Right now, all over the world, GMO food labeling is getting a lot of heat. Consumers want to know what’s actually in the food they’re eating, and lots of manufacturers have a vested interested in keeping those details a secret.
While the battle rages on in and out of court over things like GMO labeling on food, there are still a few ways we can better ensure the food we’re eating is what we think it is and nothing more.
First, however, we need to clarify some of the product labeling terminology.
Buy Organic—Great Advice—But What Does It Mean?
Food producers aren’t stupid. They know we want natural, healthy products. And because of that, there’s a slew of labeling that is often times confusing (take egg carton labeling for a great example of misrepresented truth).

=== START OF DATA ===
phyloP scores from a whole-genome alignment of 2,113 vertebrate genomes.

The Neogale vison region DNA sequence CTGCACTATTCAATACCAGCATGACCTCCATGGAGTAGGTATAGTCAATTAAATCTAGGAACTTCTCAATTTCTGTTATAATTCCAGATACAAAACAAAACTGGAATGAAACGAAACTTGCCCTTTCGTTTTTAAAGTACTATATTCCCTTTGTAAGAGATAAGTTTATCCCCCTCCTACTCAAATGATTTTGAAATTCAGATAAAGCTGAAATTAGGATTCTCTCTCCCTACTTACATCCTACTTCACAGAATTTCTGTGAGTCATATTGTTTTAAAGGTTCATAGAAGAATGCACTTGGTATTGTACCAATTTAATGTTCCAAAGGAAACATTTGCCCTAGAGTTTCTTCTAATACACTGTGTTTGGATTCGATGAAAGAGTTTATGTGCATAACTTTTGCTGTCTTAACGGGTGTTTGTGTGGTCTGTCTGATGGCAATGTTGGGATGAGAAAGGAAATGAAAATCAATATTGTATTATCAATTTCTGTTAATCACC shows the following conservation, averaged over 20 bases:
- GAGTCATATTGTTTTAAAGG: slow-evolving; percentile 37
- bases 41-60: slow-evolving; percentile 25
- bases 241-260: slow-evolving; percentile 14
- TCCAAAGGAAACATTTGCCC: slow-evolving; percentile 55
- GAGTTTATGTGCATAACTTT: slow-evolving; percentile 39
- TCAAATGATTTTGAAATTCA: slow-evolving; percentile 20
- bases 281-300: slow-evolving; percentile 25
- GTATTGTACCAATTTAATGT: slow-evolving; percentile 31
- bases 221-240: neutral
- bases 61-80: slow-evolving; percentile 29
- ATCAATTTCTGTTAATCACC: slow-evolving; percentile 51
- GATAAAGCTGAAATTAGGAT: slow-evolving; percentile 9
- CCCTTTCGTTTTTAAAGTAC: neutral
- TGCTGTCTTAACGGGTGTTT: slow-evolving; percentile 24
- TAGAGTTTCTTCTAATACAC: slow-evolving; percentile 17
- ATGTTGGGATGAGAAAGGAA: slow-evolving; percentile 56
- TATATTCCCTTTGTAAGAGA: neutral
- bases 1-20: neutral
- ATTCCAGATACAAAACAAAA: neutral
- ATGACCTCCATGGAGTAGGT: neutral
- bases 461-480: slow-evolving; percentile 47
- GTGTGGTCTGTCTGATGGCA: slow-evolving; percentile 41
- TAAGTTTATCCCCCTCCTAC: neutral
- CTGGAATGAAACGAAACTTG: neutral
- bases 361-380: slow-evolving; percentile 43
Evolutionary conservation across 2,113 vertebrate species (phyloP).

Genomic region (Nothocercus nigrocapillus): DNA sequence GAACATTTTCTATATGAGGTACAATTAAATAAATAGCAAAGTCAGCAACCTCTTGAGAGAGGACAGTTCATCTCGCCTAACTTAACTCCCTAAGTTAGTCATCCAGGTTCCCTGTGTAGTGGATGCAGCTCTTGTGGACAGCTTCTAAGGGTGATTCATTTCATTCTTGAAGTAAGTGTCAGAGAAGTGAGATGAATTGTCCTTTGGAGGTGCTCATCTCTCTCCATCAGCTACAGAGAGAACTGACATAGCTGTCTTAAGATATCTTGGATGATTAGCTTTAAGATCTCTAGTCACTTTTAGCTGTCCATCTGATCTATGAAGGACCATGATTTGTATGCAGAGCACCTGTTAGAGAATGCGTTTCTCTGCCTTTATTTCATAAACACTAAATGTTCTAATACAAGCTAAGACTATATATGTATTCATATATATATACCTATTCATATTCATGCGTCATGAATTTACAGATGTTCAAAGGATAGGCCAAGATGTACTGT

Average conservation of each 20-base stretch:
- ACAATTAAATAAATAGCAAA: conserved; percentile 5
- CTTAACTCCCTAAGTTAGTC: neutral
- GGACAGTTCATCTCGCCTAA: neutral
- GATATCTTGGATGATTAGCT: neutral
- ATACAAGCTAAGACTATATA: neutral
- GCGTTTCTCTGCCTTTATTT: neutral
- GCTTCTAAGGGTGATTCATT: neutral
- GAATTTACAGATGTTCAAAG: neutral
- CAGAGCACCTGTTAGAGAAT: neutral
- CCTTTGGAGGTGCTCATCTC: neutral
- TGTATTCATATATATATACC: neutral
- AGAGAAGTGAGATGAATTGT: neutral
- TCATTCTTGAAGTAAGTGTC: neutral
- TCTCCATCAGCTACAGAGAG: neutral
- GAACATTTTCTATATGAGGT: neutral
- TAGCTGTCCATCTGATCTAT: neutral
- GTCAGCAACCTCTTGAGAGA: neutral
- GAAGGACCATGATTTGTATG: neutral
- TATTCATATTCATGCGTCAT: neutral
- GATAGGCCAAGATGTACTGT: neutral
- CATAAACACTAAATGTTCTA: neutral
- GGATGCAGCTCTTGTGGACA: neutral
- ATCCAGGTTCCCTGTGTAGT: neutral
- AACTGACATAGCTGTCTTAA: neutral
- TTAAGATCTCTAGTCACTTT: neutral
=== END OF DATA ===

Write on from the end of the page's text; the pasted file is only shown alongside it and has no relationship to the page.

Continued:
Since we can’t always trust what we see, or even know what it means, it gets a little muddled as we search for healthy solutions for our lives. There are many ways to interpret many words that seem good (take NATURAL for example—what does that mean? And who is regulating it?)
One good thing is that in the organic arena, there at least some helpful guidelines:
If a food is labeled 100% organic, it needs to be completely free of any sort of synthetic, chemical, pesticide, dye or fertilizer. Seems pretty straight forth, right?
However, if a food has a USDA Organic or Certified Organic label, only 95% of the contents must be synthetic, dye, pesticide, fertilizer, etc. free. The other (up to) 5% can be processed with additives, but only additives that have been placed on a list approved by the USDA as safe (yes, I know, this seems questionable…).